Earth’s first selfie
In celebration of Earth Day on April 22, NASA asked “Where are you on Earth Right Now?” Receiving 36,422 individual photos from people on every continent, including 113 countires and regions, NASA created the “Global Selfie” mosaic which was released almost a month later. The photos were posted with the tag #GlobalSelfie on popular social media websites Twitter, Instagram, Facebook, Google+ and Flickr.
“With the Global Selfie, NASA used crowd-sourced digital imagery to illustrate a different aspect of Earth than has been measured from satellites for decades: a mosaic of faces from around the globe,” said Peg Luce, deputy director of the Earth Science Division in the Science Mission Directorate at NASA Headquarters, Washington. “We were overwhelmed to see people participate from so many countries. We’re very grateful that people took the time to celebrate our home planet together, and we look forward to everyone doing their part to be good stewards of our precious Earth.”
The mosaic made by GigaPan is based on views of each hemisphere that were captured on April 22, 2014, by the Visible Infrared Imaging Radiometer Suite instrument on the Suomi National Polar-orbiting Partnership (NPP) satellite, a joint NOAA-NASA mission. The diagonal stripes in the images are due to the satellite capturing the reflection of sunlight off ocean waters. Suomi NPP, a joint mission between NASA and the National Oceanic and Atmospheric Administration, collects data on both long-term climate change and short-term weather conditions.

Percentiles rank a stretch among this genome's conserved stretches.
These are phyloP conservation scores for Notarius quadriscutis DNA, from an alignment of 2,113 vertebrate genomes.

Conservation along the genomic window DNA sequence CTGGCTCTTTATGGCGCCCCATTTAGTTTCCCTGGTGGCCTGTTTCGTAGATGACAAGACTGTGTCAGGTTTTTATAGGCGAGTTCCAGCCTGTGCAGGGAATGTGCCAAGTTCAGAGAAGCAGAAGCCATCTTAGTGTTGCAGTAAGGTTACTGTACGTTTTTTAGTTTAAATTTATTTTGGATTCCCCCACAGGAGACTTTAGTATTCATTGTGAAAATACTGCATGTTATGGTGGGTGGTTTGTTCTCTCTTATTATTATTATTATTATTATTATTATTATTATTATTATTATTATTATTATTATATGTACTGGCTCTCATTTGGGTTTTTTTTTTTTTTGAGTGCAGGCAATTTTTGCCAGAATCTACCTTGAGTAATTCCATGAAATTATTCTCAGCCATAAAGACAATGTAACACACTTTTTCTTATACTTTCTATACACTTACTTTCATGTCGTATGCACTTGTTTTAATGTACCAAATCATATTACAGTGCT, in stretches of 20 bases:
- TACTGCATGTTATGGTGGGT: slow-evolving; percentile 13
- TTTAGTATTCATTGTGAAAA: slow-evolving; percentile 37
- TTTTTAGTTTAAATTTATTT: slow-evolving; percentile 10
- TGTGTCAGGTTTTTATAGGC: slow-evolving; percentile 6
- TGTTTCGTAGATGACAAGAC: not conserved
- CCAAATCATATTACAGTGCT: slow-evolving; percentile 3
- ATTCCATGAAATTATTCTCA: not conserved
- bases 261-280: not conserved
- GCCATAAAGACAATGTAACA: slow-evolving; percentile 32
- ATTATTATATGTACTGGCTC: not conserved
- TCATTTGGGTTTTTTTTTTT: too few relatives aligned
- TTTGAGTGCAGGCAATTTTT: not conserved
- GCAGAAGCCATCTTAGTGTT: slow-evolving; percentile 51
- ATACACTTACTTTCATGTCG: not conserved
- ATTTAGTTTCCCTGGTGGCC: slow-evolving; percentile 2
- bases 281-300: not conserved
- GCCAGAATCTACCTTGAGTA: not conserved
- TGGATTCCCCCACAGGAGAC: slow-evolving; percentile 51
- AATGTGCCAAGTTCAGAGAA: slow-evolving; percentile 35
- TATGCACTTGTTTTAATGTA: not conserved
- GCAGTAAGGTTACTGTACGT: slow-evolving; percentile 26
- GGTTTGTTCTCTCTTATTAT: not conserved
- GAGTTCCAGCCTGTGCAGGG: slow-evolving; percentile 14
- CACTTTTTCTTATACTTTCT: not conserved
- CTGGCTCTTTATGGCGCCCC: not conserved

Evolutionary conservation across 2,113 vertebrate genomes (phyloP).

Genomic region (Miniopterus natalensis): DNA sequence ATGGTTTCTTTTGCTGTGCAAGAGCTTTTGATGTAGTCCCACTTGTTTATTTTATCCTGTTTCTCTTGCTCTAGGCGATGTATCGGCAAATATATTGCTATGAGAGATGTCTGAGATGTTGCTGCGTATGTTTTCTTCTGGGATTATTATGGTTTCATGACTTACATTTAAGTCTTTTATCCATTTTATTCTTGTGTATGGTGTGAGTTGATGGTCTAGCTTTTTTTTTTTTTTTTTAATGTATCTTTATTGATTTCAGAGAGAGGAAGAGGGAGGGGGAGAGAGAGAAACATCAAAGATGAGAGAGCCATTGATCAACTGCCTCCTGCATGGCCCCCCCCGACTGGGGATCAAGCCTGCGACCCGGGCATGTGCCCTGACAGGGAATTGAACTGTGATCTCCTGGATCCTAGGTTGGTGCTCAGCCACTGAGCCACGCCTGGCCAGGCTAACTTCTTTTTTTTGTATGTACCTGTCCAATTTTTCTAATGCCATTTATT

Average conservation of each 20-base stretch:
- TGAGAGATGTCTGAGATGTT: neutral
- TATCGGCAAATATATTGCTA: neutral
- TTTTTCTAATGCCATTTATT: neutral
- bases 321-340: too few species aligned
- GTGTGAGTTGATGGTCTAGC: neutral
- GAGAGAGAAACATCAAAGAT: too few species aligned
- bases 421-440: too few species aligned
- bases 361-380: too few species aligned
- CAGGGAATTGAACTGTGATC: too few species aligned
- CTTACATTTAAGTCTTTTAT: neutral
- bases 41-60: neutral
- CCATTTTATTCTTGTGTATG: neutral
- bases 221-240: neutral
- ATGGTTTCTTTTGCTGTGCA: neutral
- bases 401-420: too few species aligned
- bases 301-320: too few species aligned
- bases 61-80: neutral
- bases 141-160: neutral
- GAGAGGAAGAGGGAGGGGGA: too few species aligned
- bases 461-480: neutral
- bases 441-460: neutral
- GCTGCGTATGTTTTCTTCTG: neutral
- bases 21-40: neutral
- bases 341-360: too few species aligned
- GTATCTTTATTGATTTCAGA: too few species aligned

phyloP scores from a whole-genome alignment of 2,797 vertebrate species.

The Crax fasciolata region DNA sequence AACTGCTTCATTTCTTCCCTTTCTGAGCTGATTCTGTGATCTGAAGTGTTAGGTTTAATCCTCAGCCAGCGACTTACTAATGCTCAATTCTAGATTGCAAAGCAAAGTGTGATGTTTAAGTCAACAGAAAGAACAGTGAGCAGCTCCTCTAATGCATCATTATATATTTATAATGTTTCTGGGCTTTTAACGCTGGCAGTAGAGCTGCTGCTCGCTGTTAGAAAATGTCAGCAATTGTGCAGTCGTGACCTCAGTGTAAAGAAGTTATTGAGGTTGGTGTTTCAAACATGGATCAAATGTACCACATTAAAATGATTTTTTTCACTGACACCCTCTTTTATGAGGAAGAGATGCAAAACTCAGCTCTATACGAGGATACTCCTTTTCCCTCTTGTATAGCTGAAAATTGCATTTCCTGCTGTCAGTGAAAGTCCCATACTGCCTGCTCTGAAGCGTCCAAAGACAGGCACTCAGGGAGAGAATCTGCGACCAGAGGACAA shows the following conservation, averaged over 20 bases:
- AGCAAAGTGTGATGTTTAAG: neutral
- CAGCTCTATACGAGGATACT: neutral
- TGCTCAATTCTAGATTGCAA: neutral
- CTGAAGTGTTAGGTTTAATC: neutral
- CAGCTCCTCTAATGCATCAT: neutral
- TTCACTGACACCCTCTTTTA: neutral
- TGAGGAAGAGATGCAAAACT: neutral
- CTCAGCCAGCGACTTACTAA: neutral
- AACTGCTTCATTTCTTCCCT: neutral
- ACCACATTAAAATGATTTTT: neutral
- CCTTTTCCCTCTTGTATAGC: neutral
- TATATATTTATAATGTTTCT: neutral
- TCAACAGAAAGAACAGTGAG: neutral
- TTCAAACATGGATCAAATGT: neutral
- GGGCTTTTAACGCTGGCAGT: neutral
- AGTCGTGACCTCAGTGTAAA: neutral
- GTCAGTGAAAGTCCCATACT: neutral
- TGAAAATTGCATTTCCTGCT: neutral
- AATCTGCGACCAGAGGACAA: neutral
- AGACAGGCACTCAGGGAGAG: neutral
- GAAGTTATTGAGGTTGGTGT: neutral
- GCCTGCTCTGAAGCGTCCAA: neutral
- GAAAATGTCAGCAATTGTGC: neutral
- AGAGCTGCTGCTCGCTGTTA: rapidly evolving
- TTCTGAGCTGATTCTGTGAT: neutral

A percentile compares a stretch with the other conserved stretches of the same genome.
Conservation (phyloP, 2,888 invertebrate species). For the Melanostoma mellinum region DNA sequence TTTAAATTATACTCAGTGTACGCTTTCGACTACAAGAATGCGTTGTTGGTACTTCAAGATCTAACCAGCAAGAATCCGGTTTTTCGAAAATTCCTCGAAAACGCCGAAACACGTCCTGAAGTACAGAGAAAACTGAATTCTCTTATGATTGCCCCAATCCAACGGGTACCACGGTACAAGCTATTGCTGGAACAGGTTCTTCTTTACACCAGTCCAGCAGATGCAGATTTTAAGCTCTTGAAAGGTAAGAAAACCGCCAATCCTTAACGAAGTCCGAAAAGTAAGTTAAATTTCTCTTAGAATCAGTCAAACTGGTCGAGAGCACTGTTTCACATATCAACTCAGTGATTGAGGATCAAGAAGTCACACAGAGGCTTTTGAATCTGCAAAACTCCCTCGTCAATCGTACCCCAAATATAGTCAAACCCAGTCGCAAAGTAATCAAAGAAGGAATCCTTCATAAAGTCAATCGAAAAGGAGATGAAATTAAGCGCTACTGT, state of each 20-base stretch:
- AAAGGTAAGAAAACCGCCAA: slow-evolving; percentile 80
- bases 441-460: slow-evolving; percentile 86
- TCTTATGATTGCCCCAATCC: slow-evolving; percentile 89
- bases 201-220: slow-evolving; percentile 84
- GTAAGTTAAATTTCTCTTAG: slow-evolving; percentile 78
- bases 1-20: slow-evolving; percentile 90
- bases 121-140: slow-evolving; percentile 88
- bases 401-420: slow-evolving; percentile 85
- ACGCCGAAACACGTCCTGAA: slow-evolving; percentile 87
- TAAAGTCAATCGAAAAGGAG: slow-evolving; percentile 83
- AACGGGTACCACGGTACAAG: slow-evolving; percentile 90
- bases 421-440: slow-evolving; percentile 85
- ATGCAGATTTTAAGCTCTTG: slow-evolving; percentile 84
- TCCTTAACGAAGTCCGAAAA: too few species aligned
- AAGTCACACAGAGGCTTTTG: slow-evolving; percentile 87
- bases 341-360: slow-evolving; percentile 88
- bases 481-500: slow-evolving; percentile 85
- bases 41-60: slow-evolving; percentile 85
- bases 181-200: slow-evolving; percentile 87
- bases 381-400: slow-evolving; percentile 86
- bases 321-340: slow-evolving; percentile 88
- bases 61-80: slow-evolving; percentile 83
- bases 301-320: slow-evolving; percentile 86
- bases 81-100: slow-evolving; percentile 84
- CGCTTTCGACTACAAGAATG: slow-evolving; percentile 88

2014 is a critial year in NASA earth science. For the first time in more than a decade, five missions were dedicated to mapping out our home planet. The first, the Global Precipitation Measurement mission’s Core Observatory, launched in February. Next up is the Orbiting Carbon Observatory-2 (OCO-2), launching from California’s Vandenberg Air Force Base on July 1. The Soil Moisture Active Passive mission will follow in November. RapidScat and the Cloud-Aerosol Transport System, two Earth science instruments, will be launched to the International Space Station.
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Heather Smith's fascination for space exploration – started at the tender age of twelve while she was on a sixth-grade field trip in Kenner, Louisiana, walking through a mock-up of the International Space Station and seeing the “space potty” (her terminology has progressed considerably since that time) – she realized at this point that her future lay in the stars. Smith has come to realize that very few people have noticed how much spaceflight technology has improved their lives. She has since dedicated herself to correcting this problem. Inspired by such classic literature as Anne Frank’s Diary, she has honed her writing skills and has signed on as The Spaceflight Group’s coordinator for the organization’s social media efforts.